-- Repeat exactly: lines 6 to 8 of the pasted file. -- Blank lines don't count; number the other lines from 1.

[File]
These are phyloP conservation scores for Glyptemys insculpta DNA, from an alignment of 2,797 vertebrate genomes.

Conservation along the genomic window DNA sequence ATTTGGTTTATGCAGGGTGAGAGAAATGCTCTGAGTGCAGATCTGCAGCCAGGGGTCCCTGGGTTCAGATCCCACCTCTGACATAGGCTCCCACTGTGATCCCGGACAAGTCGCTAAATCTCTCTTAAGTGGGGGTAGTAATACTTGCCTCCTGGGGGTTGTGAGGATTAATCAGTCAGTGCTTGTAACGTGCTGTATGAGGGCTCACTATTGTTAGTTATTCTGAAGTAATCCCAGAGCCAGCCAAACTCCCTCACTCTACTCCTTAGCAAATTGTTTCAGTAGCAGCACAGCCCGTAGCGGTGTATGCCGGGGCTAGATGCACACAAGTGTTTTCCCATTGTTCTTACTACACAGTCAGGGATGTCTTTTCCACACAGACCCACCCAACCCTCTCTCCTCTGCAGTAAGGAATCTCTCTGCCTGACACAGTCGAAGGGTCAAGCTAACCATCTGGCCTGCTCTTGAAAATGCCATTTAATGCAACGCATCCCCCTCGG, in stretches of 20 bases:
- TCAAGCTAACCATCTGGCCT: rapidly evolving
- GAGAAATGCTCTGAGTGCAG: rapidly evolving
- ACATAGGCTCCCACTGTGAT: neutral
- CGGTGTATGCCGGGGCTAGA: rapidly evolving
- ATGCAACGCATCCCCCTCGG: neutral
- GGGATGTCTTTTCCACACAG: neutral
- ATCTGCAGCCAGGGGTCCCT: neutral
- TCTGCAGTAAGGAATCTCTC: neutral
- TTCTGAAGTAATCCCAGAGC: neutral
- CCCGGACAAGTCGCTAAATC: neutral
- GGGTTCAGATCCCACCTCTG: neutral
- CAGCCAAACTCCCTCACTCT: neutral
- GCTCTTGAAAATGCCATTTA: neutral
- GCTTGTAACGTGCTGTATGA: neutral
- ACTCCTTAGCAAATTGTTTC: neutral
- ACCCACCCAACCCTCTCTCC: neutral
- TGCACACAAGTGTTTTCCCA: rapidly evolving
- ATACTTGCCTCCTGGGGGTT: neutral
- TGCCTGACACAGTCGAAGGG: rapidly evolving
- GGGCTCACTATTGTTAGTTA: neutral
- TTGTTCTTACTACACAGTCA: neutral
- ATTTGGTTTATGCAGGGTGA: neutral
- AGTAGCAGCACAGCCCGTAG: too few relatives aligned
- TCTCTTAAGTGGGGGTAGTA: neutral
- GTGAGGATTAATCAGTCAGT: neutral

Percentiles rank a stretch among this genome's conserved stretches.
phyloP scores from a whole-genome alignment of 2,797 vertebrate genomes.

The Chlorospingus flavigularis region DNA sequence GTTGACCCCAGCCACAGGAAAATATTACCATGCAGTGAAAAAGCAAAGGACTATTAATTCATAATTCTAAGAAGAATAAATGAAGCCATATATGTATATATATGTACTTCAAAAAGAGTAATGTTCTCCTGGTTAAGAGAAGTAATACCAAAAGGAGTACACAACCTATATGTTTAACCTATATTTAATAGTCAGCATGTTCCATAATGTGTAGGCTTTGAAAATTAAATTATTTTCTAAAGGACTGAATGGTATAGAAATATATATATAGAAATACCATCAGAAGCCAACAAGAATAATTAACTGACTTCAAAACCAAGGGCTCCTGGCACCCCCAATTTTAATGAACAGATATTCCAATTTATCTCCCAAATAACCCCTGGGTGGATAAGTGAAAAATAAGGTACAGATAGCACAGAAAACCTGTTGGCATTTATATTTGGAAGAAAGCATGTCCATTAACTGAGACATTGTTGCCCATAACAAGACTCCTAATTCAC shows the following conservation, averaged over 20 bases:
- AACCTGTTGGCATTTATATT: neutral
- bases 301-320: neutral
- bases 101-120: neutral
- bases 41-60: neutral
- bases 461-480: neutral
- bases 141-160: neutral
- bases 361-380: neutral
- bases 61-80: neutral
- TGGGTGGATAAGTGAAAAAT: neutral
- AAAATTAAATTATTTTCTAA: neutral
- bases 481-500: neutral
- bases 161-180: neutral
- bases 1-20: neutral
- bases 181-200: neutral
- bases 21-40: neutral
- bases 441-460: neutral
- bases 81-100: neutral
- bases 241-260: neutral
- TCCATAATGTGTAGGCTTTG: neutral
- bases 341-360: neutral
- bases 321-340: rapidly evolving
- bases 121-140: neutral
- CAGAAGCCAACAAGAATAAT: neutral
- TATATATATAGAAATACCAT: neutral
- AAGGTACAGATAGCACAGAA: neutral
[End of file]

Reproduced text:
- CGGTGTATGCCGGGGCTAGA: rapidly evolving
- ATGCAACGCATCCCCCTCGG: neutral
- GGGATGTCTTTTCCACACAG: neutral